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Quinapril is a new non-sulfhydryl angiotensin-converting enzyme (ACE) inhibitor. The drug undergoes hepatic hydrolysis into its major active diacid metabolite, quinaprilat, and two minor inactive metabolites. On a weight basis quinaprilat is three times as potent an ACE inhibitor as quinapril. Approximately 60 percent of an oral dose of quinapril is absorbed. In contrast with captopril, the absorption of quinapril is unaffected by food. Peak serum concentrations of quinapril and quinaprilat are achieved within one and two hours, respectively. Approximately 61 percent of an orally administered dose is excreted in the urine, principally as quinaprilat. The elimination half-life of quinaprilat is three hours, but is prolonged up to 11 hours in patients with renal dysfunction. Quinapril dose reduction is recommended in patients with a creatinine clearance of 0.50 mL/sec or less. In the elderly the elimination of quinaprilat is reduced and correlates well with renal function. In patients with cirrhosis the hydrolysis of quinapril to quinaprilat is impaired resulting in lower plasma quinaprilat concentrations and up to a two-fold increase in quinapril half-life. Quinaprilat has a strong binding capacity to tissue ACE allowing for once-daily dosing. The recommended starting dose for quinapril is 20 mg/d. The nature and incidence of adverse reactions to quinapril are similar to those of enalapril and captopril. Quinapril's antihypertensive efficacy is equal to that of captopril and enalapril. A small number of patients with congestive heart failure (CHF) have been treated with quinapril. Preliminary data indicate that quinapril is an equally effective therapeutic alternative to presently available ACE inhibitors in the treatment of CHF.(ABSTRACT TRUNCATED AT 250 WORDS)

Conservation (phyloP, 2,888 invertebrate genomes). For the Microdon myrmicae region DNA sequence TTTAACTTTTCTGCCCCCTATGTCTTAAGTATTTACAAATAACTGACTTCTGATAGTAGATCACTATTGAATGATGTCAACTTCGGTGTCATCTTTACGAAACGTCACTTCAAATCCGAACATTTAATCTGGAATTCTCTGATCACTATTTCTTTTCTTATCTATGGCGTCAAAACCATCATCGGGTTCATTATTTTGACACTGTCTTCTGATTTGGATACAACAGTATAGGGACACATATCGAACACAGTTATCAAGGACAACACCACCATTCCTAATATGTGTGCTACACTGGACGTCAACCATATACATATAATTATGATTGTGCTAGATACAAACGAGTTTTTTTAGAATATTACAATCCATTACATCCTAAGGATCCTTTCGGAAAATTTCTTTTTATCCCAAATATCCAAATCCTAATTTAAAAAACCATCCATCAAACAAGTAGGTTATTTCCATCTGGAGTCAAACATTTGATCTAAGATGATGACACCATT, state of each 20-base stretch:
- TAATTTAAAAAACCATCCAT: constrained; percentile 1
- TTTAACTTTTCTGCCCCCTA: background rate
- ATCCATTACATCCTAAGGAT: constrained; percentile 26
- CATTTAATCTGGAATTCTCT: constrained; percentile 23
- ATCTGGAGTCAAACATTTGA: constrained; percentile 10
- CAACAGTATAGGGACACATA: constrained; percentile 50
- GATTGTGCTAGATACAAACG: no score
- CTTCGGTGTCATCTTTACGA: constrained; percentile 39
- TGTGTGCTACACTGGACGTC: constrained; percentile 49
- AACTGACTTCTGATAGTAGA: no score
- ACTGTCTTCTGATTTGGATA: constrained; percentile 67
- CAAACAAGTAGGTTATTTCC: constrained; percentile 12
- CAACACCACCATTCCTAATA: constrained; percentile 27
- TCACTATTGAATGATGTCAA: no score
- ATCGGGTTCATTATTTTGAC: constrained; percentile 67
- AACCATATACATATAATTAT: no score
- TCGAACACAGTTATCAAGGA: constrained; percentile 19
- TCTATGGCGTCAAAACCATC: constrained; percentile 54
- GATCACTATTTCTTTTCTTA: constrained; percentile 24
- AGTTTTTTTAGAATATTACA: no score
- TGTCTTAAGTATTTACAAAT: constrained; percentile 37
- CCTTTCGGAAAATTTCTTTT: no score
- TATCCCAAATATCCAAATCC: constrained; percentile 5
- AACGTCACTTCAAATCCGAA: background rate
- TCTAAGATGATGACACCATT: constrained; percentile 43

A B Cetnarowski-Cropp. Quinapril: a new second-generation ACE inhibitor. DICP : the annals of pharmacotherapy. 1991 May;25(5):499-504

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PMID: 2068835

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